Jean-François Bonnel And His Swinging Jazz Cats – With Thanks To Benny Carter – Arbors Records ARCD 19452 51:25****
Thoughtful and creative interpreters of Benny Carter’s music
( Jean-François Bonnel – alto sax, clarinet #3,10; Chris Dawson – piano; Charmin Michelle – vocals #1,3,4,5,7,10; François Laudet – drums)
Benny Carter was a true jazz original. A top of the line trumpeter as well as a pure alto saxophonist, he made a unique contribution to the jazz world. Therefore it may seem passing strange that it would be a couple of French jazz musicians to delve into Carter’s world and come up with a dandy release entitled With Thanks To Benny Carter.
In this ten track session, the band delves into compositions either written by Carter or those connected to him via his recordings. For those who may be unfamiliar with Jean-François Bonnel, he is a highly regarded French musician, who doubles on alto and clarinet. He took a serious interest in Carter’s saxophone style by transcribing his solos and also studying his compositions. While not playing entirely in Carter’s manner he is certainly informed by his technique.
One of Carter’s best known numbers “When Lights Are Low” leads off the session with Bonnel in an open vibrato mode, followed by Charmin Michelle’s vocal as she runs through the verses. “Mood Indigo” by Duke Ellington and Barney Bigard, features Bonnel on clarinet mostly in a low register, and a delightfully soulful vocal by Michelle. Following along in a similar vein is the infrequently heard ”Lotus Blossom” by Arthur Johnston and Sam Coslow. Bonnel and Michelle give the number a sensual feel punctuated by a syncopated rhythm established by pianist Dawson and drummer Laudet.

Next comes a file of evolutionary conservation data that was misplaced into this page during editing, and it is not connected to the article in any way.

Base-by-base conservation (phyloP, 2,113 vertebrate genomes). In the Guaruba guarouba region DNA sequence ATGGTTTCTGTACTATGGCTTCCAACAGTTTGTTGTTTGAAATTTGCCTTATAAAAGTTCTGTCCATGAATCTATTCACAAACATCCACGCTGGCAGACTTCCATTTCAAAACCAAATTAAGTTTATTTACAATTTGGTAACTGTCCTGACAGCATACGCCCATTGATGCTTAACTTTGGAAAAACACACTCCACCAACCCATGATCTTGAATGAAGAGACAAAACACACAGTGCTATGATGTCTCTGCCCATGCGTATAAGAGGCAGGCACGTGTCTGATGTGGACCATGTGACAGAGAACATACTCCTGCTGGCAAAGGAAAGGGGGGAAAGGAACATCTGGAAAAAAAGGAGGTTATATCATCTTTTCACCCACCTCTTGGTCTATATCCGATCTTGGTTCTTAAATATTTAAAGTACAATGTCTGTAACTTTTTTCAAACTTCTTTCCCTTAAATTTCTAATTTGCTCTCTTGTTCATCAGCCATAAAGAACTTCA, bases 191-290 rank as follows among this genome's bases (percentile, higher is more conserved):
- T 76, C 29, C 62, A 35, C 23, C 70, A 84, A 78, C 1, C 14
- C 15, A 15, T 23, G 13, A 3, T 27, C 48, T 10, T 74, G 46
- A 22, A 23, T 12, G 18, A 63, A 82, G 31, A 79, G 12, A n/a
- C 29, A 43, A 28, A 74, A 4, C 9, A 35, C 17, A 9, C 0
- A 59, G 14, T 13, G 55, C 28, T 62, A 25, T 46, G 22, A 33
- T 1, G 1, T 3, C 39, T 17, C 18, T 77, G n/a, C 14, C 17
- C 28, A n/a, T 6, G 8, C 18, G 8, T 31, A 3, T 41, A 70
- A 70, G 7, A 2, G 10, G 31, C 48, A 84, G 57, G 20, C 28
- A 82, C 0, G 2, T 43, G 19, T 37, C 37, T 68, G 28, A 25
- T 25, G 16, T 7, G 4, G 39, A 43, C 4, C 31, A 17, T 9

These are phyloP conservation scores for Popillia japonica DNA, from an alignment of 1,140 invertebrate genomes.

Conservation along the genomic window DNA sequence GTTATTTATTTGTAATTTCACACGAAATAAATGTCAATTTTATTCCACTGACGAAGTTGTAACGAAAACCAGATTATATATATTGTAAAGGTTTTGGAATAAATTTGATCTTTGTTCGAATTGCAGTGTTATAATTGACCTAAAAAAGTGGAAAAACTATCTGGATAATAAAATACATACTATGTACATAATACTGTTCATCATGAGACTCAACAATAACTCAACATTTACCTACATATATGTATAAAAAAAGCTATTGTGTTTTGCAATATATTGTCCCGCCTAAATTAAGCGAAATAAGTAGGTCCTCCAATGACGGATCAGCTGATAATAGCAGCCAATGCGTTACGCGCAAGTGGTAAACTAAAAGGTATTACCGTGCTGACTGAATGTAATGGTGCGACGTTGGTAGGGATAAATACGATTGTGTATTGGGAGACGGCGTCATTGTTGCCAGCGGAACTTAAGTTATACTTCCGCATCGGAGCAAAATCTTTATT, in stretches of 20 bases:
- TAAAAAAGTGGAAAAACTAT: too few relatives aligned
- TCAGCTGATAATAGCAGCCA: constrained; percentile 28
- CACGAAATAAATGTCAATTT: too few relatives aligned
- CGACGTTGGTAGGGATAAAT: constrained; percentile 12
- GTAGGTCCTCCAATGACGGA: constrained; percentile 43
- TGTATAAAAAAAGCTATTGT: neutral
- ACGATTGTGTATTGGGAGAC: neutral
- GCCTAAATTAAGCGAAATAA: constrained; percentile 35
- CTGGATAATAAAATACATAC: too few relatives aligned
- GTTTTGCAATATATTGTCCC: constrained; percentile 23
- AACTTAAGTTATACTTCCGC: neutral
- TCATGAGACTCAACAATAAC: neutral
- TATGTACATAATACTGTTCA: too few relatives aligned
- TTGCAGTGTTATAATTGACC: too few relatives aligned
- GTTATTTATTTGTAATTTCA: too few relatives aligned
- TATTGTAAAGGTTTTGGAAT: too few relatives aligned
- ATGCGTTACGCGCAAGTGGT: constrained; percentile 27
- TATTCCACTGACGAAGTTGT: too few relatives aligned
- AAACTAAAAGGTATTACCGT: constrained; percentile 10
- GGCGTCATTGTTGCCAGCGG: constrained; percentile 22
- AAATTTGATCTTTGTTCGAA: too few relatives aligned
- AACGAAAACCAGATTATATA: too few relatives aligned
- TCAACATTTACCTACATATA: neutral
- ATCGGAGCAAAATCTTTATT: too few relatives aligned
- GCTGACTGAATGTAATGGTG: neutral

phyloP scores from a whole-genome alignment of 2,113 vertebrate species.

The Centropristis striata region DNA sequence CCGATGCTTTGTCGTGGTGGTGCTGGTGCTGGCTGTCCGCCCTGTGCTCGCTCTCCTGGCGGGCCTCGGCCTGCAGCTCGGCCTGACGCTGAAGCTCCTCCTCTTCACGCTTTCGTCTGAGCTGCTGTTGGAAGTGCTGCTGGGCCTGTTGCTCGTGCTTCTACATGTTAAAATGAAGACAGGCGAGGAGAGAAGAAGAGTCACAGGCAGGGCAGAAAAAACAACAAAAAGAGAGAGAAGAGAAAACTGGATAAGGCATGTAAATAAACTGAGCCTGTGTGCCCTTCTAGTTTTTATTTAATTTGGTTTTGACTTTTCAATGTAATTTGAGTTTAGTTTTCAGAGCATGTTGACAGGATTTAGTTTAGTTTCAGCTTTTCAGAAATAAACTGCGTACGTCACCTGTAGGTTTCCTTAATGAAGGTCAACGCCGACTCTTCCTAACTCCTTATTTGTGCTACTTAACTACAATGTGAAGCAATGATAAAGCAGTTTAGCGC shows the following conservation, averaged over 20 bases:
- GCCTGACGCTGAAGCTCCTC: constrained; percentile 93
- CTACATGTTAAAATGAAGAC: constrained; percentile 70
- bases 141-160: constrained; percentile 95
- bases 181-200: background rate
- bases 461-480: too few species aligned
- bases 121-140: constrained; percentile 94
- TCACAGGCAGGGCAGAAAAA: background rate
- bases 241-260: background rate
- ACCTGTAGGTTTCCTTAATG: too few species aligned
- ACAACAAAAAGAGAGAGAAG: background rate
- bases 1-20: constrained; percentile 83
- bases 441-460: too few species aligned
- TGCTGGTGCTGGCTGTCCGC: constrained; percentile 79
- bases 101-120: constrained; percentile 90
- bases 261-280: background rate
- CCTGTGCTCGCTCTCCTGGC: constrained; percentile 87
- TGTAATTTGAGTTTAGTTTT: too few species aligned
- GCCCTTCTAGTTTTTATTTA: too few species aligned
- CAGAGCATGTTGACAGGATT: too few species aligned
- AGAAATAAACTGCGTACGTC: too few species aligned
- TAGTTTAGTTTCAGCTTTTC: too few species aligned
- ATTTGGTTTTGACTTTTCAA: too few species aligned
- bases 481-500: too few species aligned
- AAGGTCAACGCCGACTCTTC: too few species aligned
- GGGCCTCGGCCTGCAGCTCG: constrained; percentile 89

In 1948, John Huston directed Humphrey Bogart and Lauren Bacall in the noir thriller Key Largo. In the same year Benny Carter penned a tune with the same name and was first recorded by vocalist Anita O’Day along with The Benny Carter Orchestra. The song was never intended to be used in the movie although with it’s evocative melody could have easily fit into the theme of the picture. Bonnel and Michelle capture the essence of the number perfectly. Pianist Dawson delivers a sparse solo before Michelle takes the tune out.
The final Carter original is “Love, You’re Not The One For Me” and is one of his least known compositions. With Bonnel again on clarinet, Michelle negotiates the lyrics and chord changes with aplomb. Both Bonnel and Dawson have clear and perfectionist styles on their respective instruments allowing them to communicate a story on any song.
Jean-François Bonnel and His Swinging Jazz Cats are thoughtful and creative interpreters of Benny Carter’s music.
When Lights Are Low
Blues In My Heart
If Dreams Come True
Cocktails For Two
‘Deed I Do
Love, You’re Not The One For Me